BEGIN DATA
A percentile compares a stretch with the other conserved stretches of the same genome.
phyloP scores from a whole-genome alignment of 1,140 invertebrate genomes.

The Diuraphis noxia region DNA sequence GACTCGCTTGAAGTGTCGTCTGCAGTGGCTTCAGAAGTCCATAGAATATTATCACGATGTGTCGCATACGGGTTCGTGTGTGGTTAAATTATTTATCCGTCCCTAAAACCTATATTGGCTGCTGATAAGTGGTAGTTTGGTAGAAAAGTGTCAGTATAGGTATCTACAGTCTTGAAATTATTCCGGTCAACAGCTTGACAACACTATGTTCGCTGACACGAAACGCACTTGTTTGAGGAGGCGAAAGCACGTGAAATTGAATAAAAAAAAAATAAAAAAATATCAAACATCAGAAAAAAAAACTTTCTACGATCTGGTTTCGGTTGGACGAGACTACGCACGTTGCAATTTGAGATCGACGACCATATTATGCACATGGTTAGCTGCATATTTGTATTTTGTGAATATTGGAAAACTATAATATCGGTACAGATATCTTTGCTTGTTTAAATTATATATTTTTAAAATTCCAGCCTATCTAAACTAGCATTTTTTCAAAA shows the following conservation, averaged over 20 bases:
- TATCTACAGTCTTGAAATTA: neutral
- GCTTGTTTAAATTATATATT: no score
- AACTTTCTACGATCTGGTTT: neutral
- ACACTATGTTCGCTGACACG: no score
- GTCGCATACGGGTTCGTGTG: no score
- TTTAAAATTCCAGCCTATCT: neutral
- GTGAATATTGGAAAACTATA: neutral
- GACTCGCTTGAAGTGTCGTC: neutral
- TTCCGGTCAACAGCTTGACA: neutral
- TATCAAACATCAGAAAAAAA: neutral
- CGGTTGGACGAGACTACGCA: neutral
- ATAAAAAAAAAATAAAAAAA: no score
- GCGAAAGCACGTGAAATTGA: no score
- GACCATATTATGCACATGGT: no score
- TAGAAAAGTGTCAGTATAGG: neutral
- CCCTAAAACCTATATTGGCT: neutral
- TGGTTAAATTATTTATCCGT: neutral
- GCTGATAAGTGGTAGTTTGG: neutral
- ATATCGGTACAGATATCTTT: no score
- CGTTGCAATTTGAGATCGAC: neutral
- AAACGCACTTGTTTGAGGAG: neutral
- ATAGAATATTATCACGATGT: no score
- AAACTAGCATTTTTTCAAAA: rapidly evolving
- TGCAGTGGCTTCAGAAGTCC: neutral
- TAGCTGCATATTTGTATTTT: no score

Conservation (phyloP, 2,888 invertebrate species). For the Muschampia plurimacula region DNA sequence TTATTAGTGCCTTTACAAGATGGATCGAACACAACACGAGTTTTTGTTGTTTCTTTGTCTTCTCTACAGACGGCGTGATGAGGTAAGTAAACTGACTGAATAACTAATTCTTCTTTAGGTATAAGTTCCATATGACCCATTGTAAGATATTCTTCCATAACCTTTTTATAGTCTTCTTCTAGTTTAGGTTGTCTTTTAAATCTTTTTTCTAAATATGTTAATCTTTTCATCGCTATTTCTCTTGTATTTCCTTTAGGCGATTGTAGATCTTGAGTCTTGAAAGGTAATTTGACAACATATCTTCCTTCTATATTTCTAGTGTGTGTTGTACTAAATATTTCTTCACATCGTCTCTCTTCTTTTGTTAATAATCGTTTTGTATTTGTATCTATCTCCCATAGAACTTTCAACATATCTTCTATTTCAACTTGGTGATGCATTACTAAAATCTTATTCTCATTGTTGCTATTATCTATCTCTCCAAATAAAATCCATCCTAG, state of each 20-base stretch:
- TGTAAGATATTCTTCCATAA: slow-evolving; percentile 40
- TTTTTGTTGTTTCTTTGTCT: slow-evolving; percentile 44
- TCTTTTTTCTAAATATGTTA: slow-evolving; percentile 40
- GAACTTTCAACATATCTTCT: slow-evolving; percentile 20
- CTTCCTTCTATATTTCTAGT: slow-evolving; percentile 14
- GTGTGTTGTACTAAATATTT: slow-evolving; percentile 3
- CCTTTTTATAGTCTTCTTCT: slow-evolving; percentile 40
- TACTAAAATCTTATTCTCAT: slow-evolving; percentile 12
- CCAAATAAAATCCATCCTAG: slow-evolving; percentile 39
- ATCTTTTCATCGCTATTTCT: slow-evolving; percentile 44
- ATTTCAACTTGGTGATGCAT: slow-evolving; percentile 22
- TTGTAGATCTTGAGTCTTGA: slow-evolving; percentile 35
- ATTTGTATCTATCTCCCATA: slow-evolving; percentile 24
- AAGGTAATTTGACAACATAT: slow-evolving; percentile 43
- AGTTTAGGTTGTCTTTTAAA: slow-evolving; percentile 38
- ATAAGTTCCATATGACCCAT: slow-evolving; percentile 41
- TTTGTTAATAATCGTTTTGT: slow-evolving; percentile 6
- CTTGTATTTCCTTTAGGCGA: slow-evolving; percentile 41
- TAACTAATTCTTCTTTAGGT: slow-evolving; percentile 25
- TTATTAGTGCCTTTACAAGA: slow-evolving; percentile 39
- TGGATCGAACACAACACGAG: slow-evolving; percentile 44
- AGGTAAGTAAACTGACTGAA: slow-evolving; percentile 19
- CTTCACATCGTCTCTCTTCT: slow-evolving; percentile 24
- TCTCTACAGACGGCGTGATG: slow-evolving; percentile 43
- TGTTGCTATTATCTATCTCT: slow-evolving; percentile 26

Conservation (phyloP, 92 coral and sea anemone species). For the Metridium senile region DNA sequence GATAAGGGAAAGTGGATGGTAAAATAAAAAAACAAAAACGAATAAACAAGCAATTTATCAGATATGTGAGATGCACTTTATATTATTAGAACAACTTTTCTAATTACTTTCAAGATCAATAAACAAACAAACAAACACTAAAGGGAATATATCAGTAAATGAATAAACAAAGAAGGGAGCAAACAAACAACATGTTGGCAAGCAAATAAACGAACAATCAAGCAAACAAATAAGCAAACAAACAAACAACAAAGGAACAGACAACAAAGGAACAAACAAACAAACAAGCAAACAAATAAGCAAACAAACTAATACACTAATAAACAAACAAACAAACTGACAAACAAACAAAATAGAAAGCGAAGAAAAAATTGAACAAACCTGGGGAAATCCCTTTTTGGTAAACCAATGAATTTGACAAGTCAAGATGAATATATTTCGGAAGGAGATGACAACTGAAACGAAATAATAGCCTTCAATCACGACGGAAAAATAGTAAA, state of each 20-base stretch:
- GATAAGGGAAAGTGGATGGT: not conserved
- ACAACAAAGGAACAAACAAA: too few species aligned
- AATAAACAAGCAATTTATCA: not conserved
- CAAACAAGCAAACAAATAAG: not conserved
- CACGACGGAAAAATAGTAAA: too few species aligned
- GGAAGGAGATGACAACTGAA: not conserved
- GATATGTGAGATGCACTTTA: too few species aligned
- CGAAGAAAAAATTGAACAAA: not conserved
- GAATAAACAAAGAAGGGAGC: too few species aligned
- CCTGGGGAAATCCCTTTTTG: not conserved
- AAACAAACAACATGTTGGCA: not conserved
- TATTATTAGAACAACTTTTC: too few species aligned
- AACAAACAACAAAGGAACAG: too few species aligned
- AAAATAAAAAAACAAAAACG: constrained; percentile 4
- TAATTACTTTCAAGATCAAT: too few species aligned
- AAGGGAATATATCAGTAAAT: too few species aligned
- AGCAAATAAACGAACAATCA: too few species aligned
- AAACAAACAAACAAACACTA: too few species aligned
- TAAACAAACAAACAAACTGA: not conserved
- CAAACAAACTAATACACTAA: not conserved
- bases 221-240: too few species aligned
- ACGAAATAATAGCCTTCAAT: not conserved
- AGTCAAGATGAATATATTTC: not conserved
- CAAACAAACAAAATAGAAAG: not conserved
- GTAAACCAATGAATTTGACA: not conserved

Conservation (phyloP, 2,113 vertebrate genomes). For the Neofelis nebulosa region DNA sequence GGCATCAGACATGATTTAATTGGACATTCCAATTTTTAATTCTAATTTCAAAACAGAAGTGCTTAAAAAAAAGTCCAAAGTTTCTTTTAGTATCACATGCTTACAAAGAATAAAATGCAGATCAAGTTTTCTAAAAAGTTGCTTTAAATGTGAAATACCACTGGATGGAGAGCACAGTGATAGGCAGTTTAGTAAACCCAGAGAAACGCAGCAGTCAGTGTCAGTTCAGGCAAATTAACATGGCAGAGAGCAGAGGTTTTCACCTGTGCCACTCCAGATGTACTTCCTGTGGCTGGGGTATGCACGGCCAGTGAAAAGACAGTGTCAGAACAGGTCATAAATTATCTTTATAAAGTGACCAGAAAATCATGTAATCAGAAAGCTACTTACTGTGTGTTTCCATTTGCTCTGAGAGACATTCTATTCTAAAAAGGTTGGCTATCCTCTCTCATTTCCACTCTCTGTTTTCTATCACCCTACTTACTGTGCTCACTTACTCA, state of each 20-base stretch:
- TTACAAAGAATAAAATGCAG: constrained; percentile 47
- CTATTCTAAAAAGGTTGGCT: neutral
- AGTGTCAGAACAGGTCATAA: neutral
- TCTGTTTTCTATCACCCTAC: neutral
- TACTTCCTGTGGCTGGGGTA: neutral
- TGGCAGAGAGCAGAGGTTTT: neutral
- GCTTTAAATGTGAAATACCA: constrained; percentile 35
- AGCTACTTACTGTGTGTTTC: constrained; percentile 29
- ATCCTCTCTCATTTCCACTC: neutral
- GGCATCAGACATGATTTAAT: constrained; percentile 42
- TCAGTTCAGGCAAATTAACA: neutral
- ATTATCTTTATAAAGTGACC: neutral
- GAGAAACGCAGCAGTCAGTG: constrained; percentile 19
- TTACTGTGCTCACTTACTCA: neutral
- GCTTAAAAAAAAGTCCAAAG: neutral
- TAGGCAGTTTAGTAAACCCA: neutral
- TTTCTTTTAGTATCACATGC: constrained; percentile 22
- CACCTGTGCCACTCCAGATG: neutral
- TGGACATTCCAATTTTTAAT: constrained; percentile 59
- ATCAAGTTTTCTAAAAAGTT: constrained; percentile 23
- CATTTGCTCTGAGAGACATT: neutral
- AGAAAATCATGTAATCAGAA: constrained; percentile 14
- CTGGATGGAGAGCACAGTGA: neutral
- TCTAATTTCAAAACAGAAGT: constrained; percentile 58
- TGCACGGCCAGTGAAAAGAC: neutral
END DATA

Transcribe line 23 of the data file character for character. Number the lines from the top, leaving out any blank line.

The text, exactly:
- CGTTGCAATTTGAGATCGAC: neutral